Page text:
As Castro and Benes have emphasized, the issue of freedom for present and former prisoners had to be discussed outside of official circles -- since Cuba and the United States do not have diplomatic ties -- as a matter of Cubans dealing with Cubans.

According to sources, the first formal contact occurred when Benes, in Panama on a business trip, was approached by a Castro emissary. They apparently discussed closer relations with the United States, the prisoner question and the reunification of families separated by exile.

Other later contacts were made and, while Benes refuses to confirm the fact, it is thought that he made at least one secret trip to Cuba, probably more, with the knowledge of Washington, for further talks.

Castro, meanwhile, in meetings with visiting Americans and news reporters, dropped hints of his interest in developing some kind of mechanism for freeing political prisoners and sending them out of Cuba.

Last August, a Cuban government official went to Miami to talk further with Benes. They apparently discussed the mechanics of a massive prisoner release and ways of letting them leave Cuba.

Events thereafter moved quickly. In September Castro let it be known he was ready to act. By mid-October, 46 political prisoners and three dozen relatives were cleared to leave Cuba and Benes escorted them to Florida from Havana.

"When we met in October, Castro said he didn't believe in delays," Benes recalled. "He said the release of the 46 was to show his good faith, and while he admitted it was good for his image abroad, he indicated he thought this would be a move beneficial to all Cubans."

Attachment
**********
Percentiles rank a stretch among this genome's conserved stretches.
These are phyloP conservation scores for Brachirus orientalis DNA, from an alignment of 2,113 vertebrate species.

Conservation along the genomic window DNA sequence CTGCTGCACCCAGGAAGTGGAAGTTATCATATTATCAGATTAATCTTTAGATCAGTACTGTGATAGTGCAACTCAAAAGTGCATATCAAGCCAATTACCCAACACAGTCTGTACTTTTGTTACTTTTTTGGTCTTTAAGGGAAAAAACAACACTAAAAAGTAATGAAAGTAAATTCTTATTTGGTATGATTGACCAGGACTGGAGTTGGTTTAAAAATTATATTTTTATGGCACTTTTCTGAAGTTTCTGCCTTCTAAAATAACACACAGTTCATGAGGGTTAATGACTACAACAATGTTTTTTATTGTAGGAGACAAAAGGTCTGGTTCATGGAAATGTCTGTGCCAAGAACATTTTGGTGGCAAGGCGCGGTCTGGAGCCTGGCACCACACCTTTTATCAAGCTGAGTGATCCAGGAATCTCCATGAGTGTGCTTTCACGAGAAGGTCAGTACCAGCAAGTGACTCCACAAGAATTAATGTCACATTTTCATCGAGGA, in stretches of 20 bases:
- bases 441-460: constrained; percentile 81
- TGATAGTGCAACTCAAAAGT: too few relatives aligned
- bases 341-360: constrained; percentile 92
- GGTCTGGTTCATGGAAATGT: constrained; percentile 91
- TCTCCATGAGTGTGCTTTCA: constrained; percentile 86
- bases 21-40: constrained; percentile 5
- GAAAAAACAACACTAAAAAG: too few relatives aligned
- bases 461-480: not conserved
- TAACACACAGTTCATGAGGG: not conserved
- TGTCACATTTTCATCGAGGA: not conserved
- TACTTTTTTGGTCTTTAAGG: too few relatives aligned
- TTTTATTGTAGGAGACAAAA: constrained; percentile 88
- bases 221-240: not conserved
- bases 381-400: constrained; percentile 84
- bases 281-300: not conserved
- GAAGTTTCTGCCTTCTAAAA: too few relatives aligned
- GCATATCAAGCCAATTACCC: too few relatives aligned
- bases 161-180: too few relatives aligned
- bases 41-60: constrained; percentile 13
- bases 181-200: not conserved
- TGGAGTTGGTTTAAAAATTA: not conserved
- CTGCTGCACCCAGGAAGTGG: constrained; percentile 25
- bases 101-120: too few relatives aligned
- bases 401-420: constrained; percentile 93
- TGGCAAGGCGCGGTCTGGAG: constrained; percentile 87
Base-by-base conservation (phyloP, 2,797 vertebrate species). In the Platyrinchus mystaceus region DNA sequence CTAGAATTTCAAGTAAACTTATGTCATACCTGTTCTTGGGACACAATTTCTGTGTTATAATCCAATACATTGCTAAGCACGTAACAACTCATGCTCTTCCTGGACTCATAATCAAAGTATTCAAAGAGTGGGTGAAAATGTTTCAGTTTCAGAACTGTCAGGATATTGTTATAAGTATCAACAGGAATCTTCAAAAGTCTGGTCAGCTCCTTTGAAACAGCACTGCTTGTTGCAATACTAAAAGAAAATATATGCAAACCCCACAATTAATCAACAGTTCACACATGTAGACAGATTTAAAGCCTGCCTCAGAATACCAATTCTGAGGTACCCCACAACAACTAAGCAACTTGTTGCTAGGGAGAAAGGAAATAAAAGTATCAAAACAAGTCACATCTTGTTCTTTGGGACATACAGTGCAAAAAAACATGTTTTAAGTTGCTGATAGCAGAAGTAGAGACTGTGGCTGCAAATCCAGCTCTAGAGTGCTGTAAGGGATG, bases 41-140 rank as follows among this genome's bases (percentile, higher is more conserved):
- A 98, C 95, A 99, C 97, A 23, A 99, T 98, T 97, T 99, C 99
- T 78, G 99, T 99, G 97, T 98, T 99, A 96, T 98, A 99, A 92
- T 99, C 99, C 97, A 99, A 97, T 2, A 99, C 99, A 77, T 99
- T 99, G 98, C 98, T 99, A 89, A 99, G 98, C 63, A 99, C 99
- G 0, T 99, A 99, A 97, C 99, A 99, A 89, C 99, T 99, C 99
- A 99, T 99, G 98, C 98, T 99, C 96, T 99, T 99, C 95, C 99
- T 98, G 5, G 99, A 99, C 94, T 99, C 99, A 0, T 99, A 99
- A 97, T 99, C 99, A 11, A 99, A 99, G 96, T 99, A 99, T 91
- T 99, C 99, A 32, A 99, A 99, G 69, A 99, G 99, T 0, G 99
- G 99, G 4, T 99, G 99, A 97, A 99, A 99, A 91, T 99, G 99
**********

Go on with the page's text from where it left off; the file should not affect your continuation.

For his involvement, Benes has been the target of threats from exile organizations -- groups Castro describes as still waging "a holy war" against his regime -- which oppose any warming in U.S.-Cuban relations.

Benes seems undeterred. "This is a logical historical step for us to take," he said. "The price of being a Cuban with a social conscience has been very high -- even higher for a Cuban Jew, like myself -- but there is no need for political prisoners anywhere in this world... I have talked to hundreds of Cuban prisoners and their situation is a major tragedy of our generation. Castro has been responsive and it would be a shame for us not to expedite this by opening our doors to those who want to come here."

"Always Been Involved"

WHEN BENES says "us" he is taking about the United States, for he, like many another Cuban exile and beleaguered immigrant from elsewhere, has become a citizen. He doesn't care for Castro's politics, but he thinks it makes sense for the U.S. and Cuba to be friends -- it would benefit both countries.

Jack Gordon, president of Washington Federal Savings and Loan Association in Miami Beach, gave Benes a $65-a-week job as an auditor when he showed up in Florida in 1960 as an exile from Cuba.